The excellencies of this righteousness appear from the characters it bears in holy writ. For, to signify its unspotted purity, it is called fine linen, clean and white, To denote its completeness, it is called a robe. To hold forth its exquisite beauty, rich

ness, and glory, it is called clothing of wrought gold, and raiment of needle-work. To point out its unequalled exellency, it is called the best robe. It is better than the robe of innocence with which our first parents were clothed before the fall; yea, better than the righteousness of angels in glory. For theirs is but the obedience of mere creaturesof dependent beings. But this—which is the highest epithet that language can give—this is the RIGHTEOUSNESS OF GOD. Its nature and properties are such, that the Lord himself seems to glory in it, frequently calling it his righteousness. Rev. xix. 8. Isa, lxi. 10. Psal. xlv. 13, 14. Luke xv. 22. 2 Cor. v. 21. Rom. X. 3. Jer. xxiii. 6. Isa. xlvi. 13. and li. 5, 6, 8. and lvi. 1.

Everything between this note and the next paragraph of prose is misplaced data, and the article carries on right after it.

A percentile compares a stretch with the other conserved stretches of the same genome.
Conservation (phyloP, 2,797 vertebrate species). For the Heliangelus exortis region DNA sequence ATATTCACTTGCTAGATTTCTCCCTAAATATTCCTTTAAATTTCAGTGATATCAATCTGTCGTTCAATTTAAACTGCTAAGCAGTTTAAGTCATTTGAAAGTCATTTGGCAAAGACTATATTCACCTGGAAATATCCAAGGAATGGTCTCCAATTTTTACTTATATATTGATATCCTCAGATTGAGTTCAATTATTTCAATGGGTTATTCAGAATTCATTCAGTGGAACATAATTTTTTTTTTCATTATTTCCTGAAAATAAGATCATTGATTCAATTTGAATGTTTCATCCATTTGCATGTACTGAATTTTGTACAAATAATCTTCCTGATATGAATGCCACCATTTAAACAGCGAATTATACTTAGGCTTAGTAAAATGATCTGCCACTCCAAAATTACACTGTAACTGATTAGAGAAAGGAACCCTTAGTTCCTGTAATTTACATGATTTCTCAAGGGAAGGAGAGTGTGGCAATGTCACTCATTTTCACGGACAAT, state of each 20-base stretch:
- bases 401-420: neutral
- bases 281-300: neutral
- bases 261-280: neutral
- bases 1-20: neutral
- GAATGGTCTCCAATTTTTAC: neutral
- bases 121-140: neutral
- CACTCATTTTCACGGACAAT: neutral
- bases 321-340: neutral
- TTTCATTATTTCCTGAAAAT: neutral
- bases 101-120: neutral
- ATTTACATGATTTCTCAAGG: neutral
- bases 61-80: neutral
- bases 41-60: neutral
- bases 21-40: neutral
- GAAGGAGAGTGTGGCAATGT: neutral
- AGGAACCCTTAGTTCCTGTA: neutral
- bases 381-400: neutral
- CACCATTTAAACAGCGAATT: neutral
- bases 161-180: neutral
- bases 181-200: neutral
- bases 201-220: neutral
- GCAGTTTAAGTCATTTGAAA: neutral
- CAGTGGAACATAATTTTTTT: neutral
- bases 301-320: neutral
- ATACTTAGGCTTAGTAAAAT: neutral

It is an everlasting righteousness. Dan. ix. 24. It is a robe, the beauty of which will never be tarnished-a garment that will never decay-and clothing that will never wear out. When millions of-ages have run their ample round, it will continue the same that it was the first day it came into use; and when millions more are elapsed, there will be no alteration. The continuance of its efficacy, beauty, and glory will be lasting as the light of the New Jerusalem-unfading as the eternal inheritance.

It is a righteousness already performed. It is not something now to be wrought in us by the operation of the Holy Spirit. No! it was completed when the divine Redeemer cried, It is finished and gave up the ghost. But here many persons fall into a fatal mistake. Ready they are to imagine, that sinners are accepted of God in virtue of righteousness wrought in them, through the assistance of the